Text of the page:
Prices in the NSW capital may have soared over the past year, but if you know where to look, the city still offers opportunities to lock down a three-bedroom home for half a million dollars.
The PropTech Group has looked at three-bedroom apartment sales across the city during the third quarter of 2021, pinpointing the most affordable suburbs for buyers in that segment.
“After nearly two years of a pandemic, people want more indoor space,” Joe Hanna, group chief executive and managing director of the PropTech Group, noted of the growing popularity of larger units.
“Anyone looking for a three-bedroom apartment will want to consider Mount Druitt, Carramar, Berala, and Ingleburn. In all those suburbs buyers were able to find three-bedroom apartments for less than a half million dollars,” he revealed.
And beyond those locations, Mr Hanna says their data shows it is entirely achievable to find a three-bedroom apartment around the $500,000 mark in Sydney.
They’ve released a list of the 10 suburbs with the lowest settlement prices for three-bedroom units sold in Q3 of 2021.
Mount Druitt – $429,950
Carramar – $490,000
Berala – $491,000
Ingleburn – $495,000
Campbelltown – $505,000
Werrington – $571,000
Merrylands – $590,000
Telopea – $596,000
Punchbowl – $600,000
Yagoona – $600,000
For buyers in the three-bedroom market, Mr Hanna advises getting comfortable with moving quickly.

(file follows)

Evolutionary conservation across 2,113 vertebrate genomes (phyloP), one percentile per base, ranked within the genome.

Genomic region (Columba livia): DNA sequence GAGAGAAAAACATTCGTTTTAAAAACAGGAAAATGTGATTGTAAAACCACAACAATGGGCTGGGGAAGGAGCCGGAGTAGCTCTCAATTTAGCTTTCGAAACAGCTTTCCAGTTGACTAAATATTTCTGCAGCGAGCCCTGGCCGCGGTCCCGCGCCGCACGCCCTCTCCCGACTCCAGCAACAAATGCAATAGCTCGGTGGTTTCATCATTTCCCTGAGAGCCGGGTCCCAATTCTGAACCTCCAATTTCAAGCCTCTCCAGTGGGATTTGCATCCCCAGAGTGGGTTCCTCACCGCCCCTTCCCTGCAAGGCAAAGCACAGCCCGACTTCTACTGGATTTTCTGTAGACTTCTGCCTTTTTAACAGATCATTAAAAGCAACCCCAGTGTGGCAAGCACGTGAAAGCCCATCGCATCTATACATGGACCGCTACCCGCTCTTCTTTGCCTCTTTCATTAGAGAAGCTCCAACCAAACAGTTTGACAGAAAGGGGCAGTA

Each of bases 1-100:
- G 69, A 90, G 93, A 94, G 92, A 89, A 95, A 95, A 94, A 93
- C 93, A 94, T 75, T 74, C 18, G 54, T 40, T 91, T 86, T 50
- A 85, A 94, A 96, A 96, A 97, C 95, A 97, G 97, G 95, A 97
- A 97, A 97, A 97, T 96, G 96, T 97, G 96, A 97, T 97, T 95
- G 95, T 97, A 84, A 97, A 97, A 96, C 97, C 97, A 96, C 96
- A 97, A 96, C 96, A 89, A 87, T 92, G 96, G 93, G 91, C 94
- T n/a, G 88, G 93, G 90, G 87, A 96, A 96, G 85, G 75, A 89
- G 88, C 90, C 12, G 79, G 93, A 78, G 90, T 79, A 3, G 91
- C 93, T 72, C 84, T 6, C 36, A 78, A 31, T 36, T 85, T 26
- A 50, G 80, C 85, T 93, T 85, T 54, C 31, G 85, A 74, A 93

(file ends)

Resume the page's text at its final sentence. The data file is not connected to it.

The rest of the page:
He noted that on average, in the third quarter of 2020 and 2021, three-bedroom apartments sold in just 33 days, four days faster than the 37-day average for all properties.
And Sid Gandhi, an agent at Realnest Property Solutions in Homebush West, anticipates that competition is only going to become more fierce as the year progresses.
“Next year, for the first time in over a decade, there will be more people looking for apartments than houses. People just cannot afford a house. And renting is not getting cheaper, either. A larger apartment makes the most sense for the majority of buyers, especially first home buyers with government assistance and downgraders looking for lifestyle and convenience over having to maintain a house with a backyard,” Mr Gandhi said.
The events of the past year have made this specific market even more popular, as those once considering a house and land acquisition have shied away from that volatile field.
“Some savvy buyers see the huge potential of buying an apartment now in comparison to buying a house. Houses have experienced a huge growth of almost 30 per cent over the last 12 months. Apartment prices have grown more slowly and in some places have gone negative due to no migration and a shortage of tenants,” Mr Ghandi added.
ABOUT THE AUTHOR
Based in Sydney, Juliet Helmke has a broad range of reporting and editorial experience across the areas of business, technology, entertainment and the arts. She was formerly Senior Editor at The New York Observer.